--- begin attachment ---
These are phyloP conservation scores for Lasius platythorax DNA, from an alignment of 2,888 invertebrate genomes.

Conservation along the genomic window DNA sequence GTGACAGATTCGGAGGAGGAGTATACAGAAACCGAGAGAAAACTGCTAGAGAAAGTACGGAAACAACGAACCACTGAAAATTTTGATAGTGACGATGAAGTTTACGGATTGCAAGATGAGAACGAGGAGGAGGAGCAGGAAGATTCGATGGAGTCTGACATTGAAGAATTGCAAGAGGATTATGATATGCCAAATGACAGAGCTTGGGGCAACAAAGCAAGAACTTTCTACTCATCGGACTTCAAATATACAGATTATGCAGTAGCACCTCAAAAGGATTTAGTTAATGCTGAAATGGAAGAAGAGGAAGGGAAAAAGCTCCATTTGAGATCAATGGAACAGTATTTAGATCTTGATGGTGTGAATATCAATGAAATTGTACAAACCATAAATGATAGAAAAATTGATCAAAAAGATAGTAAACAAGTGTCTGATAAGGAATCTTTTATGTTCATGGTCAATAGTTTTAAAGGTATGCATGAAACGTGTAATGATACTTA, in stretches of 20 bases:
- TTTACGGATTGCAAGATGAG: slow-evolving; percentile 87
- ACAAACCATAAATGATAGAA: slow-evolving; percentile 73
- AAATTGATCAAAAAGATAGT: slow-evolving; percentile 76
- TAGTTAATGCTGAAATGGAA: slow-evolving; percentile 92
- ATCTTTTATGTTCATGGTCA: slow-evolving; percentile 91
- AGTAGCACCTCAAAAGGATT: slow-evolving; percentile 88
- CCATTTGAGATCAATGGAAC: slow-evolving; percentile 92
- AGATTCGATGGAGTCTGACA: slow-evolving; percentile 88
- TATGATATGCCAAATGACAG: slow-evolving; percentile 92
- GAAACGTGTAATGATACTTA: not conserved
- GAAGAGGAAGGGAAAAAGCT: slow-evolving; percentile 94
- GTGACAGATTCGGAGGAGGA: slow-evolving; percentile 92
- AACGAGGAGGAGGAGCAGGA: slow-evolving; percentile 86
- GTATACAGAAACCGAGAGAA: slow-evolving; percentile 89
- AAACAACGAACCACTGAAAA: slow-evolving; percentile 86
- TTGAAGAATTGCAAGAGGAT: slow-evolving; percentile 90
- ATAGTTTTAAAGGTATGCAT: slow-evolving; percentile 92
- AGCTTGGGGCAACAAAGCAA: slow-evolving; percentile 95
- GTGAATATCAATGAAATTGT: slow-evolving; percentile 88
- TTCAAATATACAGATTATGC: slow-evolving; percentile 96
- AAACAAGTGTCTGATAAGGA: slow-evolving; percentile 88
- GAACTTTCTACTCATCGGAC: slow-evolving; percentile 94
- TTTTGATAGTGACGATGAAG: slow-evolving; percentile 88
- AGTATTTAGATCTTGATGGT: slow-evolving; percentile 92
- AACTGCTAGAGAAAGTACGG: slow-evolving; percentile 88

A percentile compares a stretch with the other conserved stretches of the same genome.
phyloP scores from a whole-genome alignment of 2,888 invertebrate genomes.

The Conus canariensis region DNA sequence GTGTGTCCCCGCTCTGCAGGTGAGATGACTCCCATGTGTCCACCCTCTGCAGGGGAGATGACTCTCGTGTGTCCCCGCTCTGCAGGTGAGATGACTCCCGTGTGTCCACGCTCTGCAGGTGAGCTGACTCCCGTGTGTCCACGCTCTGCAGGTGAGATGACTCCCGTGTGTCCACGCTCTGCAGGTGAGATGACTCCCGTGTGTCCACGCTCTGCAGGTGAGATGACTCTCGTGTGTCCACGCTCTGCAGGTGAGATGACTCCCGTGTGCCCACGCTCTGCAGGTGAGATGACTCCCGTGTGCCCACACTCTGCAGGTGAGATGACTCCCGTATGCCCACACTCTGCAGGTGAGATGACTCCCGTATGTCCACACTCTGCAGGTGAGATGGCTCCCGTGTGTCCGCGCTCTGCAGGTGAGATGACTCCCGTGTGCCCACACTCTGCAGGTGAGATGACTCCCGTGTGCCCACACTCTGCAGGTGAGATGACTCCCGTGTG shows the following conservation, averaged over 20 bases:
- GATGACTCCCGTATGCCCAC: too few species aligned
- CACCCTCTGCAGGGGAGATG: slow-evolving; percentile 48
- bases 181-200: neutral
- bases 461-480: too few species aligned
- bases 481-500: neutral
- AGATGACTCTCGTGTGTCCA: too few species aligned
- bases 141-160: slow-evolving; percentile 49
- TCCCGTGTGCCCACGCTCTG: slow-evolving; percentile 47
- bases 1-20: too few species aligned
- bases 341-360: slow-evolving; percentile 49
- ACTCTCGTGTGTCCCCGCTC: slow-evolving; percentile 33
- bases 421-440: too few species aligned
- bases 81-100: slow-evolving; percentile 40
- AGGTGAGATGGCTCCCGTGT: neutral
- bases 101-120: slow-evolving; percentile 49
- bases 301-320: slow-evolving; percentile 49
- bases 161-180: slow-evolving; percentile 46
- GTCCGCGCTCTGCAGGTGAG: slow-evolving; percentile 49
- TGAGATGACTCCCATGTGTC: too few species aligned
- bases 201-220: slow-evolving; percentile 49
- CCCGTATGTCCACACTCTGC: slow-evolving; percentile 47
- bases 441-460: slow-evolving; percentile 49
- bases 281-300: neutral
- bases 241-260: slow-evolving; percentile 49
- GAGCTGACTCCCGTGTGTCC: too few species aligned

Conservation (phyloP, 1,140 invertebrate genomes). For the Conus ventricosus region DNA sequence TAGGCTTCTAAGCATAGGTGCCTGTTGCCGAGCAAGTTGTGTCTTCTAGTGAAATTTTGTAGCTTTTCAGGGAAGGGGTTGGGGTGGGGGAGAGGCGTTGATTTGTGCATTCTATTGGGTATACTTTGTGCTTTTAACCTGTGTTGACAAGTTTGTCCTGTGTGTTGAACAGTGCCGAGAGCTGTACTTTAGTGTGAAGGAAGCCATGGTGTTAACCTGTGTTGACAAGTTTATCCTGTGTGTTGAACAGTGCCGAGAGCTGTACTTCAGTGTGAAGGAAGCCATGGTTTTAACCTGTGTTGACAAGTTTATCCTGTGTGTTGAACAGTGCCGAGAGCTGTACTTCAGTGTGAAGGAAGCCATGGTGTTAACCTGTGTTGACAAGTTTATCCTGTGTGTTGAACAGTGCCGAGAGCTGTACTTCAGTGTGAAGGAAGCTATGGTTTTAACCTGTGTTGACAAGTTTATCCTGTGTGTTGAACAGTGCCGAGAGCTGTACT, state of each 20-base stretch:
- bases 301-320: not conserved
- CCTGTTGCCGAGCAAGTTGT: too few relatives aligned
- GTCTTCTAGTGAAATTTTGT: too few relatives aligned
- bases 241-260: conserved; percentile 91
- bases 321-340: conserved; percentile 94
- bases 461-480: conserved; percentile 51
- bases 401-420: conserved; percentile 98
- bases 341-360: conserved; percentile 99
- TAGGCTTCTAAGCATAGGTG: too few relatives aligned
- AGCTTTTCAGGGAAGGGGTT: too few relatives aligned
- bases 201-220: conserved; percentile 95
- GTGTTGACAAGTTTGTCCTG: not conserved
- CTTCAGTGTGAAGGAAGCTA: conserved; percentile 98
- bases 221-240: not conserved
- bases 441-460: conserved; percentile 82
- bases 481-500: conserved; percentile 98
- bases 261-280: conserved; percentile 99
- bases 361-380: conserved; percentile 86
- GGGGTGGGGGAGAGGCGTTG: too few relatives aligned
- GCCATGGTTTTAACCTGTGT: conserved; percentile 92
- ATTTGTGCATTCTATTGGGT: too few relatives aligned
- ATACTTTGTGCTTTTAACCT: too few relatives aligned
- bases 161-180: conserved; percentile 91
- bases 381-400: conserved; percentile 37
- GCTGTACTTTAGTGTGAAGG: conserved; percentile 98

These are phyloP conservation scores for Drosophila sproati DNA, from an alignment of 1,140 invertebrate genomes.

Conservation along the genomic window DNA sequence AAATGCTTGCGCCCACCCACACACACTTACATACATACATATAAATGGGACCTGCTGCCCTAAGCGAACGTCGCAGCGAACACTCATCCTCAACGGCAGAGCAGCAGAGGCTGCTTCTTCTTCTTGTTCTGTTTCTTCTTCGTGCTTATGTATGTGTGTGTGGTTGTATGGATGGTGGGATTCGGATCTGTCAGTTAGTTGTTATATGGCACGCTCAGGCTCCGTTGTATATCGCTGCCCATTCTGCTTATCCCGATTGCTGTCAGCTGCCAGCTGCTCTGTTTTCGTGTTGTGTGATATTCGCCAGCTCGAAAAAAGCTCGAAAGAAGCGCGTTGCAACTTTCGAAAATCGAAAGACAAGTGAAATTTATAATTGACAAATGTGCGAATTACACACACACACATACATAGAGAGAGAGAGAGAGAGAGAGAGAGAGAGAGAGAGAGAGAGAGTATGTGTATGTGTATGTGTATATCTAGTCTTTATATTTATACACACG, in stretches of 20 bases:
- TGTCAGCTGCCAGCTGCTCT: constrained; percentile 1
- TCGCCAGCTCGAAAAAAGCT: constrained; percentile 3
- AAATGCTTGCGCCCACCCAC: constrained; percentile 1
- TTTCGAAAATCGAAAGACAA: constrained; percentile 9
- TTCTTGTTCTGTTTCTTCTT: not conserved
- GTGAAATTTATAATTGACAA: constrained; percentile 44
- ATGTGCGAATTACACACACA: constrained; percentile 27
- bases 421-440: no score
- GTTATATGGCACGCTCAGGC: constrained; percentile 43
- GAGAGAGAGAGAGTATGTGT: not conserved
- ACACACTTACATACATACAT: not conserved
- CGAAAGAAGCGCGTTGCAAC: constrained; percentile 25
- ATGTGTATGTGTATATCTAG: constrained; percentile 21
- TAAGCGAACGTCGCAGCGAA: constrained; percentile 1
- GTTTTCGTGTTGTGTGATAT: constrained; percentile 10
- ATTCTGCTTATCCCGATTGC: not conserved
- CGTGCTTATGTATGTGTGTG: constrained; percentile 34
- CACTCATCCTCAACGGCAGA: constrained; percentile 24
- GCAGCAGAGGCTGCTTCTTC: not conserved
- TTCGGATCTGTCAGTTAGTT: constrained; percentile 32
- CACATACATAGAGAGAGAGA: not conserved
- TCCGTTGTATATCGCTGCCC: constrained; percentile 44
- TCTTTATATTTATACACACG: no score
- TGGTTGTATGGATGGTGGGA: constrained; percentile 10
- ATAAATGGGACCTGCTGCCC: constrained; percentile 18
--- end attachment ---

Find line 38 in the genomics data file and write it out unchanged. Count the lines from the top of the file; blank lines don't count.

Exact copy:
- TCCCGTGTGCCCACGCTCTG: slow-evolving; percentile 47